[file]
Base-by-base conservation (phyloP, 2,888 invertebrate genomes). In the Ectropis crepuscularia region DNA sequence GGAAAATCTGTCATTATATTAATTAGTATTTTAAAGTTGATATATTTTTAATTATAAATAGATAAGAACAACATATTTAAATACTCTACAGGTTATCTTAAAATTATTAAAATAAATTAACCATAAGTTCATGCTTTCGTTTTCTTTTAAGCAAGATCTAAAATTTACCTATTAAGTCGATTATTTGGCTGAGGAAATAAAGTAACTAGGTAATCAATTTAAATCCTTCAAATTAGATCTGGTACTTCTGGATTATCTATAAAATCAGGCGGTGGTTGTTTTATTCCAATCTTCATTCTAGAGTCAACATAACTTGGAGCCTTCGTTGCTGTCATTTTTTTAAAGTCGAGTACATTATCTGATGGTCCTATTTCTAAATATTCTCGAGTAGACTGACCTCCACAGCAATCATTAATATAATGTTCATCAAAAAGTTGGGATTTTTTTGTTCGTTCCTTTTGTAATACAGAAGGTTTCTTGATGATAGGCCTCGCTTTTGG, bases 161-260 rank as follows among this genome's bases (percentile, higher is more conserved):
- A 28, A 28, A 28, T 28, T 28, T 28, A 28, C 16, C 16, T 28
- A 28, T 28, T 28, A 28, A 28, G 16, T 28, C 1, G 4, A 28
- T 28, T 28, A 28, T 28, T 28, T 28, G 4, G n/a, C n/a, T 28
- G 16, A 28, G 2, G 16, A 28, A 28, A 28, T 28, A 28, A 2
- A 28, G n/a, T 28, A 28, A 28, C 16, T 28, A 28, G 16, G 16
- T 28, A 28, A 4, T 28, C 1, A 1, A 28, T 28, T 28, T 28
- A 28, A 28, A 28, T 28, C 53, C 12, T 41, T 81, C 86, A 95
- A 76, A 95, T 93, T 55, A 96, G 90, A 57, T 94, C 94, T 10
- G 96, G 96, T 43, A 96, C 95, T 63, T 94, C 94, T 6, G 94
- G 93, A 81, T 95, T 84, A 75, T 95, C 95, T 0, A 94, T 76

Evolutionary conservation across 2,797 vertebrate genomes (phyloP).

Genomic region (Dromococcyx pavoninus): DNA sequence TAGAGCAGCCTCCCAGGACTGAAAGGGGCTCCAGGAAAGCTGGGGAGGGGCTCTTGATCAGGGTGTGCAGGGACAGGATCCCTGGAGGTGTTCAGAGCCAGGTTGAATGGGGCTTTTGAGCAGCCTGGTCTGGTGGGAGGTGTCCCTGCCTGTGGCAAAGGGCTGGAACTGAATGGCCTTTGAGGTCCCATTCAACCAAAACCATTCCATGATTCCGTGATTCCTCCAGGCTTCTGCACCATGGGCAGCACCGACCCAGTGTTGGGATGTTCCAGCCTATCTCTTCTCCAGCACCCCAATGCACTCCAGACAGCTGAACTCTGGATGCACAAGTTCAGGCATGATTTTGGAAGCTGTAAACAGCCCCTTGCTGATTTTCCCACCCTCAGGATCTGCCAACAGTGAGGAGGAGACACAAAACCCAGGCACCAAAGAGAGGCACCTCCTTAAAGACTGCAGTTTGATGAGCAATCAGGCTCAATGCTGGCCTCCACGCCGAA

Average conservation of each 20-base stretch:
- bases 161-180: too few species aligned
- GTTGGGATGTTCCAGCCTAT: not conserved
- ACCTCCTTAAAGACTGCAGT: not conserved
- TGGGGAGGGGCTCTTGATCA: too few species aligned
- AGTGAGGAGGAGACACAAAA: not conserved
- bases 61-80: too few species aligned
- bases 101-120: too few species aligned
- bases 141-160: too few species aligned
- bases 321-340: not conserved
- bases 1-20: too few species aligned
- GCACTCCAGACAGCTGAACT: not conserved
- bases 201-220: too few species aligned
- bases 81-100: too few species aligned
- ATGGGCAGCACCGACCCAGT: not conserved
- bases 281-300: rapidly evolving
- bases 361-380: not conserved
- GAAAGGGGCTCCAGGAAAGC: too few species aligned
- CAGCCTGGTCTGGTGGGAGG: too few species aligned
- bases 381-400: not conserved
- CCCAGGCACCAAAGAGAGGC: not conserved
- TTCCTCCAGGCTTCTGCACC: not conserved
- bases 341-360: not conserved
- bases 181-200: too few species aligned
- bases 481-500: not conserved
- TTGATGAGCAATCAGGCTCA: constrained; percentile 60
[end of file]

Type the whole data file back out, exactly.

Base-by-base conservation (phyloP, 2,888 invertebrate genomes). In the Ectropis crepuscularia region DNA sequence GGAAAATCTGTCATTATATTAATTAGTATTTTAAAGTTGATATATTTTTAATTATAAATAGATAAGAACAACATATTTAAATACTCTACAGGTTATCTTAAAATTATTAAAATAAATTAACCATAAGTTCATGCTTTCGTTTTCTTTTAAGCAAGATCTAAAATTTACCTATTAAGTCGATTATTTGGCTGAGGAAATAAAGTAACTAGGTAATCAATTTAAATCCTTCAAATTAGATCTGGTACTTCTGGATTATCTATAAAATCAGGCGGTGGTTGTTTTATTCCAATCTTCATTCTAGAGTCAACATAACTTGGAGCCTTCGTTGCTGTCATTTTTTTAAAGTCGAGTACATTATCTGATGGTCCTATTTCTAAATATTCTCGAGTAGACTGACCTCCACAGCAATCATTAATATAATGTTCATCAAAAAGTTGGGATTTTTTTGTTCGTTCCTTTTGTAATACAGAAGGTTTCTTGATGATAGGCCTCGCTTTTGG, bases 161-260 rank as follows among this genome's bases (percentile, higher is more conserved):
- A 28, A 28, A 28, T 28, T 28, T 28, A 28, C 16, C 16, T 28
- A 28, T 28, T 28, A 28, A 28, G 16, T 28, C 1, G 4, A 28
- T 28, T 28, A 28, T 28, T 28, T 28, G 4, G n/a, C n/a, T 28
- G 16, A 28, G 2, G 16, A 28, A 28, A 28, T 28, A 28, A 2
- A 28, G n/a, T 28, A 28, A 28, C 16, T 28, A 28, G 16, G 16
- T 28, A 28, A 4, T 28, C 1, A 1, A 28, T 28, T 28, T 28
- A 28, A 28, A 28, T 28, C 53, C 12, T 41, T 81, C 86, A 95
- A 76, A 95, T 93, T 55, A 96, G 90, A 57, T 94, C 94, T 10
- G 96, G 96, T 43, A 96, C 95, T 63, T 94, C 94, T 6, G 94
- G 93, A 81, T 95, T 84, A 75, T 95, C 95, T 0, A 94, T 76

Evolutionary conservation across 2,797 vertebrate genomes (phyloP).

Genomic region (Dromococcyx pavoninus): DNA sequence TAGAGCAGCCTCCCAGGACTGAAAGGGGCTCCAGGAAAGCTGGGGAGGGGCTCTTGATCAGGGTGTGCAGGGACAGGATCCCTGGAGGTGTTCAGAGCCAGGTTGAATGGGGCTTTTGAGCAGCCTGGTCTGGTGGGAGGTGTCCCTGCCTGTGGCAAAGGGCTGGAACTGAATGGCCTTTGAGGTCCCATTCAACCAAAACCATTCCATGATTCCGTGATTCCTCCAGGCTTCTGCACCATGGGCAGCACCGACCCAGTGTTGGGATGTTCCAGCCTATCTCTTCTCCAGCACCCCAATGCACTCCAGACAGCTGAACTCTGGATGCACAAGTTCAGGCATGATTTTGGAAGCTGTAAACAGCCCCTTGCTGATTTTCCCACCCTCAGGATCTGCCAACAGTGAGGAGGAGACACAAAACCCAGGCACCAAAGAGAGGCACCTCCTTAAAGACTGCAGTTTGATGAGCAATCAGGCTCAATGCTGGCCTCCACGCCGAA

Average conservation of each 20-base stretch:
- bases 161-180: too few species aligned
- GTTGGGATGTTCCAGCCTAT: not conserved
- ACCTCCTTAAAGACTGCAGT: not conserved
- TGGGGAGGGGCTCTTGATCA: too few species aligned
- AGTGAGGAGGAGACACAAAA: not conserved
- bases 61-80: too few species aligned
- bases 101-120: too few species aligned
- bases 141-160: too few species aligned
- bases 321-340: not conserved
- bases 1-20: too few species aligned
- GCACTCCAGACAGCTGAACT: not conserved
- bases 201-220: too few species aligned
- bases 81-100: too few species aligned
- ATGGGCAGCACCGACCCAGT: not conserved
- bases 281-300: rapidly evolving
- bases 361-380: not conserved
- GAAAGGGGCTCCAGGAAAGC: too few species aligned
- CAGCCTGGTCTGGTGGGAGG: too few species aligned
- bases 381-400: not conserved
- CCCAGGCACCAAAGAGAGGC: not conserved
- TTCCTCCAGGCTTCTGCACC: not conserved
- bases 341-360: not conserved
- bases 181-200: too few species aligned
- bases 481-500: not conserved
- TTGATGAGCAATCAGGCTCA: constrained; percentile 60